Improving Our Public Discourse

How do we improve our public discourse and conversations?

Politics is the struggle for power and in any democracy, it involves conversations and sometimes contentious debates. Rapid innovations in information technology, especially in social media, have made this struggle noisier as more citizens with access to a computer, a tablet, or a smartphone can now engage in any online discussion, or turn a nice conversation into an emotive and even divisive one. Almost anyone with access to social media now has an opinion on any issue, and as one offshoot, the Philippines has become the heaviest user of texting and social media.

While this wider democratic participation is most welcome, it has also engendered a more difficult process of consensus-building, a key element in governance. A multitude of opinions is sheer idle chatter unless these opinions are converted into sensible arguments, and arguments are converted into proposals or options that can be considered by those in power to make decisions.

The challenge then is how to turn a variety of viewpoints into clear arguments and finally into sound policy proposals. In other words, how do we improve our public discourse and conversations? I hope that with this column, I would be able to listen to some of the chatter and tease away the sensible ideas. I hope that my background in policy research (working both in international and local institutions) would be of use in this regard.

This column is entitled “Above the Fray,” an expression dating back to the 14th century. A fray refers to an angry, disorderly, or protracted fight, struggle, or dispute, and standing or rising above it means being in a privileged position not to get directly involved in it. The image calls to mind a person in authority, such as a king or a general, at a vantage point, looking down on soldiers fighting, and making sense of the fight.

A similar image could also be conjured of modern-day academics, policy analysts, and researchers who have the privilege to read up and listen to policy disputes and debates in the marketplace of ideas, and then hoping to bridge or resolve these conflicts, or simply identify what the remaining differences are. This is what I aim to do in this column.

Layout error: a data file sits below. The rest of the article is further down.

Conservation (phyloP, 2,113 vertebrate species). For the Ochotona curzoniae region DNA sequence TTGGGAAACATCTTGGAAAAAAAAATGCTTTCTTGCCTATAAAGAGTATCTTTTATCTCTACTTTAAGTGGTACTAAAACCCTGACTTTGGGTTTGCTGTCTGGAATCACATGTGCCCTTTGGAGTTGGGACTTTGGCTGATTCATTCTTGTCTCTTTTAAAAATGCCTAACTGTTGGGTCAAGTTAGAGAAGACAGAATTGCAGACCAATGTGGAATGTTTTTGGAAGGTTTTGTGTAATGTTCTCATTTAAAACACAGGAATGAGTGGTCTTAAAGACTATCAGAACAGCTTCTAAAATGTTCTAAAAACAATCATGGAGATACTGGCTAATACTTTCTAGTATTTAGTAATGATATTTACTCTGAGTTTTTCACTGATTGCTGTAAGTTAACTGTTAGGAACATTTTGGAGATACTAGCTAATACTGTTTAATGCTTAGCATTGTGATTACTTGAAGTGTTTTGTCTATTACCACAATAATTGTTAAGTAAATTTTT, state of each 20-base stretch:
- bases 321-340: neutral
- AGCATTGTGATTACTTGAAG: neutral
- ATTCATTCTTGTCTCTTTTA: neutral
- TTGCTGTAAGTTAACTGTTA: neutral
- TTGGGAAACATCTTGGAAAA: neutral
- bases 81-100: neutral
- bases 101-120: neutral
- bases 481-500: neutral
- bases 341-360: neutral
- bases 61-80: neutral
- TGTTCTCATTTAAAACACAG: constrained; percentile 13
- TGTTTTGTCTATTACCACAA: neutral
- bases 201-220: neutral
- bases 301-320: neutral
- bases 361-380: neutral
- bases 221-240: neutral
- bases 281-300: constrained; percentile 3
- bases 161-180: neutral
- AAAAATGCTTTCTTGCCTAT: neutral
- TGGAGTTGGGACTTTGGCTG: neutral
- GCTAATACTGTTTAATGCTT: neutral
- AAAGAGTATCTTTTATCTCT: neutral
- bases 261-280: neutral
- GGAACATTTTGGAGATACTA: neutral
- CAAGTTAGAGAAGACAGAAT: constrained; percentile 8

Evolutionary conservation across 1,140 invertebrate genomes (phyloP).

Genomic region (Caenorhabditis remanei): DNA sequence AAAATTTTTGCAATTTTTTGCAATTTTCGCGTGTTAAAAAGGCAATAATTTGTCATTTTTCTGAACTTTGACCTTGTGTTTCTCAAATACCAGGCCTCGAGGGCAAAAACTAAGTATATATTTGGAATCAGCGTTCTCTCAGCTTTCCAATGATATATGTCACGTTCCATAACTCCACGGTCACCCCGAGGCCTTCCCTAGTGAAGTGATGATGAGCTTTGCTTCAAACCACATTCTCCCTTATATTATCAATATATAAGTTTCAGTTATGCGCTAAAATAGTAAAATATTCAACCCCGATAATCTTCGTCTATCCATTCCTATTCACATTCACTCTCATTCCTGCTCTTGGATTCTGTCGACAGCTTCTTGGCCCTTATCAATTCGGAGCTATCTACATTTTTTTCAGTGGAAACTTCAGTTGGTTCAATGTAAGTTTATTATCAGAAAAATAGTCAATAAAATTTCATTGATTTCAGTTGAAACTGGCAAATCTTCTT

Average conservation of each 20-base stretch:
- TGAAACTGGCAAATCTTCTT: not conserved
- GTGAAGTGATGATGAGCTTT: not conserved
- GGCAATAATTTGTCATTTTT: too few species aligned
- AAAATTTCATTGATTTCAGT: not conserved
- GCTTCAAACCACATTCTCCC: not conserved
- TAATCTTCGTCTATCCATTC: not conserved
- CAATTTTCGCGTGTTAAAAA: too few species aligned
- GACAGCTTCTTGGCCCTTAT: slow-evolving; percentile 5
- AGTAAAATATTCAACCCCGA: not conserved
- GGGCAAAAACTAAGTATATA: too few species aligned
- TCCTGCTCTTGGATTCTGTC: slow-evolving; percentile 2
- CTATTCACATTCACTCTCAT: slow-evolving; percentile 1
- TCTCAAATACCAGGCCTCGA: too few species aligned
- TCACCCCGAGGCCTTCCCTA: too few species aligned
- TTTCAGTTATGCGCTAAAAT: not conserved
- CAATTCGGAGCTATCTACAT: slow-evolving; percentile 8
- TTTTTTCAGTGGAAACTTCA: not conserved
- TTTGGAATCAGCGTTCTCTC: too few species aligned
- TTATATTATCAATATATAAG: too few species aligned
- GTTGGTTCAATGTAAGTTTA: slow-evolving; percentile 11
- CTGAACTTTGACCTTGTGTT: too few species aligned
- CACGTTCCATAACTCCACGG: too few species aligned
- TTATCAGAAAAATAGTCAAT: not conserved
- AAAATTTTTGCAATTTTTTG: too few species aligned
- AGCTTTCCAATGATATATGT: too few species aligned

To improve public discourse, one has to rise above the fray. In their book “Inventing Arguments” (Wadsworth, 2009, p. 112), John Mauk and John Metz listed nine techniques of standing above the fray: (a) accurately summarizing opposing positions; (b) making and supporting strong claims; (c) objectively presenting information from reliable sources; (d) avoiding logical fallacies; (e) exploring various sides of the issue; (f) seeking out shared values as a bridge between different viewpoints; (g) considering how one position might respond to another position; (h) conceding the value of important opposing claims; and (i) maintaining a respectful writer’s voice.

If we could apply these on particular issues, then we would have taken the high road to better politics and to a better world.

About the Author
Mr. Oscar F. Picazo is a retired specialist in health systems, health economics, and social policy. He has worked in 24 countries for the World Bank, the United States Agency for International Development (USAID), and as an independent consultant. He returned to the Philippines in 2009 and became a senior research consultant for the Philippine Institute of Development Studies.
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